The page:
Meetings: People and times
The course instructor for CSCI 202 is J Dean Brock. The class will meet on Tuesday and Thursday from 1:45 PM to 3:25 PM. All class meetings will start in RRO 217 and may move to RRO 223 if there is lab work to do.
If UNC Asheville is following its Late Start Schedule, the class will meet from 2:30 PM to 3:50pm PM.
Class home page
All class handouts, including homework assignments, can be found through the following URL:
CSCI 202 also has a moodle page which will be often be used for homework submission.
Catalog Course Description
Data structures (lists, stacks, queues and trees); searching and sorting algorithms; use of a modern, object-oriented programming language (ACM CS2). Includes a formal laboratory section using program development tools. Prerequisite: CSCI 181 or 182.
- Learn and use object-oriented design techniques, such as encapsulation, abstraction, inheritance, and polymorphism.
- Use exception handling to implement robust applications.
- Use common I/O operations to perform file I/O.
- Implement the insert, delete, and search operations on linked data structures.
- Formally show the correctness of an algorithm using invariants, preconditions, and postconditions.
- State, in big O notation, the running times associated with a given algorithm.
Textbook and readings
The required textbook for the course will be Data Abstraction and Problem Solving with Java: Walls and Mirrors written by Janet Prichard and Frank Carrano and published by Pearson (ISBN 978-0-1321-2230-6).
Because all exams will be closed book, you can purchase ebook copy (ISBN 978-1-4493-9055-6) or share a copy with a friend.
Programs in CSCI 202 will be written in Java. As of 14 January, Java SE 7u11 has been installed in the RRO 223 for use in CSCI 202 labs. For compatability with the lab setup, students should also install version 7 of the Java Development Kit on their home computers.
Unfortunately, there have been many security issues, one as recently as 10 January, have been associated with the use of Java in the browser. For this reason, the US-CERT (United States Computer Emergency Readiness Team) recommends that you disable Java in your web browser.
The following weights are used in computing the course grade.
Exams and the IDE Practical
There three in-class written exams. The first will last 50 minutes and will be given in February. The second will be given in late March or early April and will last 100 minutes. The third is the final exam.
All exams will be closed book and closed notes. Appropriate reference material, such as the Java Reference Card, will be provided as references for taking the exam.
There will be a IDE Practical in which students will be asked to create a small Java application in the lab in 50 minutes. This will be given in the same class meeting as the first exam. Students will be allowed up use a web browser during the practical.
UNC Asheville’s Academic Policies and Procedures do provide excused absenses for “travel on university-sanctioned business” and “up to two excused absences per semester for religious observances” when seven days notice is given. The seven days notice will allows us to avoid excused absenses. For this reason, attendance at all exams is mandatory.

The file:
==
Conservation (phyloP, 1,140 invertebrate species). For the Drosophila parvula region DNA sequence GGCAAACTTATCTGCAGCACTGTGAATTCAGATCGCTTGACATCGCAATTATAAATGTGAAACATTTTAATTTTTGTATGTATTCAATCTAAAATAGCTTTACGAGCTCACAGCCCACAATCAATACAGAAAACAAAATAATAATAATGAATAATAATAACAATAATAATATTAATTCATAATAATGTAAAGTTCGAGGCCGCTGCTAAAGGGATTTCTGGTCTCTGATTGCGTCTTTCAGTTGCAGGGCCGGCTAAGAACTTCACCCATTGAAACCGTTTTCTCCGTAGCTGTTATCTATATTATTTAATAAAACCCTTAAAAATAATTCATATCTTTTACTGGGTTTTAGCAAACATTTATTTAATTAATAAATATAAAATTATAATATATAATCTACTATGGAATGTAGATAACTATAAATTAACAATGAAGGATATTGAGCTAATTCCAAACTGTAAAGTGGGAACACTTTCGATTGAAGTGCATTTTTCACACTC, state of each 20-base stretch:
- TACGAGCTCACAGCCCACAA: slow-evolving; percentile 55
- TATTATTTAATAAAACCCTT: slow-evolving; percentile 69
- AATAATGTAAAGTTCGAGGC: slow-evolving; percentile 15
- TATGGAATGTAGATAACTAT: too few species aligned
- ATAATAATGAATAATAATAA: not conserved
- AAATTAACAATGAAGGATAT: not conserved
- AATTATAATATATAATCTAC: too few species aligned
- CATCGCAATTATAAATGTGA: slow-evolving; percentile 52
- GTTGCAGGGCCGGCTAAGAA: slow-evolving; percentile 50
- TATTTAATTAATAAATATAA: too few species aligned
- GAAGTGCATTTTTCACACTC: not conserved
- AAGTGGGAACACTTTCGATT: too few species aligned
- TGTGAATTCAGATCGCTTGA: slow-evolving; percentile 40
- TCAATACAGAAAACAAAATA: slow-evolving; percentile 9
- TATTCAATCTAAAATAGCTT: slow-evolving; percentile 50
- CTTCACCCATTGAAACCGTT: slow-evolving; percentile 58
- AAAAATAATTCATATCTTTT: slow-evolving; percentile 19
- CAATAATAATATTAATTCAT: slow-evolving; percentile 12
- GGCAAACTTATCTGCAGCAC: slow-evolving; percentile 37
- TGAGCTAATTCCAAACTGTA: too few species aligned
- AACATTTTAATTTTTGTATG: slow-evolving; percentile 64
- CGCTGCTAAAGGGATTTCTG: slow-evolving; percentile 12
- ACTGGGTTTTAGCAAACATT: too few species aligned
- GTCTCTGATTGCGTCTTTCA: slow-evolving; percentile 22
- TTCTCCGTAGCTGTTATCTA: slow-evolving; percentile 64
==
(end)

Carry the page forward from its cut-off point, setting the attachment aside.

There are three types of homework. One type is small programming exercises. At the beginning of the term, these will be assigned weekly and will correspond to the sujet de la semaine.
The second type will be projects. Most of these will involve the create of an application. There will be two or three of these.
Finally, there will also be formal mathematical assignments related to big O notation and program correctness.
Labs and Expectations for attendence
In general, the lab grade is passed on participation. Students attending lab and working diligently should do very well on the lab component. There will be about fifteen formal labs during the semester. (Following ABET recommendations for accreditation of computer science programs, about 75 minutes will be allocated to formal labs each week.) The three lowest lab grades will dropped in computing the lab grade average.
The following numerical scale will be used in assigning grades based on Score, the score computed using the weights described above.
|Score ≥ 93||A|
|Score ≥ 90 & Score < 93||A-|
|Score ≥ 87 & Score < 90||B+|
|Score ≥ 83 & Score < 87||B|
|Score ≥ 80 & Score < 83||B-|
|Score ≥ 77 & Score < 80||C+|
|Score ≥ 73 & Score < 77||C|
|Score ≥ 70 & Score < 73||C-|
|Score ≥ 67 & Score < 70||D+|
|Score ≥ 63 & Score < 67||D|
|Score ≥ 60 & Score < 63||D-|
|Score < 60||F|
There will no “rounding-up” in computing the final grade. A score of 69.95 is less than 70 and results in a grade of D+.
Accommodations for Students with Disabilities
University of North Carolina at Asheville is committed to making courses, programs and activities accessible to persons with documented disabilities. Students requiring reasonable accommodations must register with the Disability Services Office by providing supporting documentation. All information provided will remain confidential. For more information please contact the Disability Services Office at (828)232-5050 or email@example.com or visit them in the OneStop Student Services Center.
Academic administrators at UNCA have told instructors that information protected by the Family Educational Rights and Privacy Act should only be sent to official university email addresses. Information related to recorded grades is clearly protected, as is any discussion that would allow a reader to draw conclusions about your performance or attendance in class.
For more information
The best way to get in touch with me is to send email to firstname.lastname@example.org. If you need to see me, send me email to arrange an appointment.
I get lots of email, so please include CSCI 202 in the subject line.